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AppLit Home Appalachian Tales of Strong Women Tina L. Hanlon
 


"Like Meat Loves Salt" and "Rush Cape"

 

"Like Meat Loves Salt." In Richard Chase, Grandfather Tales. Boston: Houghton, 1948, pp. 124-29. With two drawings by Berkeley Williams, Jr. This tale contains the father-daughter conflict found in other tales in which a proud rich man rejects his youngest daughter, until he realizes she is more honest than her two sisters when she declares that she loves him "like meat loves salt." Chase's source notes express surprise that the version he heard from a seventh-grade girl in Wise, Virginia was so similar to the plot of King Lear, with a Duke of England rescuing the exiled daughter from a tower on the prairie and defeating her enemies in battle. Like other fairy tales, however, this one ends happily when father and daughter are reconciled, without the tragic denouement of the Shakespeare play.

"Like Meat Loves Salt." A comic, musical adaptation of the tale by Theater at Lime Kiln, near Lexington, VA. See page on Lime Kiln web site with 2003 special events.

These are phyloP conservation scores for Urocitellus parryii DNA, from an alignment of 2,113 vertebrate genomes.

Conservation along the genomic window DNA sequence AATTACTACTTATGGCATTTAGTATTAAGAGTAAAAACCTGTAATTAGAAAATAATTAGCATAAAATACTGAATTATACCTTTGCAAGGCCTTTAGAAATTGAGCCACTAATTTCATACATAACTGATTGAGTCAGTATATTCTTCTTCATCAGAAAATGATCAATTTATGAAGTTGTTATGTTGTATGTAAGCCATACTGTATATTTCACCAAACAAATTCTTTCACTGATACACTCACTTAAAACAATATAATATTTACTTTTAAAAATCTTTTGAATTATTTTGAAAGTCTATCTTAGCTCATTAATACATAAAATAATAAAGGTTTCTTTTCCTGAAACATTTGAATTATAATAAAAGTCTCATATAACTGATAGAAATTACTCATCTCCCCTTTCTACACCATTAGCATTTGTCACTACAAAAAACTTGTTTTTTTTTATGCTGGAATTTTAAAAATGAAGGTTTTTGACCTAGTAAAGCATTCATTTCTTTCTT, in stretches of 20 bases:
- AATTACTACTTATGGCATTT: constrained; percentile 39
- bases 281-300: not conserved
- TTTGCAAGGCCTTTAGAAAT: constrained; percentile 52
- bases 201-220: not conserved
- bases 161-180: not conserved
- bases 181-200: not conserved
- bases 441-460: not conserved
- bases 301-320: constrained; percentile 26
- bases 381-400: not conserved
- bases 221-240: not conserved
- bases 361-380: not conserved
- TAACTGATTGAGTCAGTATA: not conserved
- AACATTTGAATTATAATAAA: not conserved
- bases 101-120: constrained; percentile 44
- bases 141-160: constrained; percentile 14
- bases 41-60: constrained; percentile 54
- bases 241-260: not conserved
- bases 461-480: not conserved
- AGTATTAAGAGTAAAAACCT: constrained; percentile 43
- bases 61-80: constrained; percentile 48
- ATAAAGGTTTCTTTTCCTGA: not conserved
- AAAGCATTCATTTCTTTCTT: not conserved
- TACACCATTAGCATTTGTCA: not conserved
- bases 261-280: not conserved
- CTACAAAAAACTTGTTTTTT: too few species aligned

"Rush Cape." In Richard Chase, American Folk Tales and Songs, and Other Examples of English-American Tradition as Preserved in the Appalachian Mountains and Elsewhere in the United States. Illus. Joshua Tolford. New York: New American Library of World Literature, 1956. Rpt. New York: Dover, 1971, pp. 31-35. "Based on information from Mrs. Milton F. Hears of Abingdon, Virginia, and on Kentucky and Tennessee versions received through Lois Fenn of Kansas." When turned out by her father because she says she loves him "like bread loves salt" and will some day love a young man better, the youngest daughter of the King of England makes herself a cape of rushes, hiding her beauty and position until she is ready to reveal herself to a prince. She works in his kitchen and decides to go to his dances as her beautiful self. Later the king's men can't find her but she chooses when to return the ring the prince gave her. After they are married, her father appears as a beggar and recognizes her when she serves him a dinner with no salt in it. Chase notes the existence of parallel tales elsewhere in North America.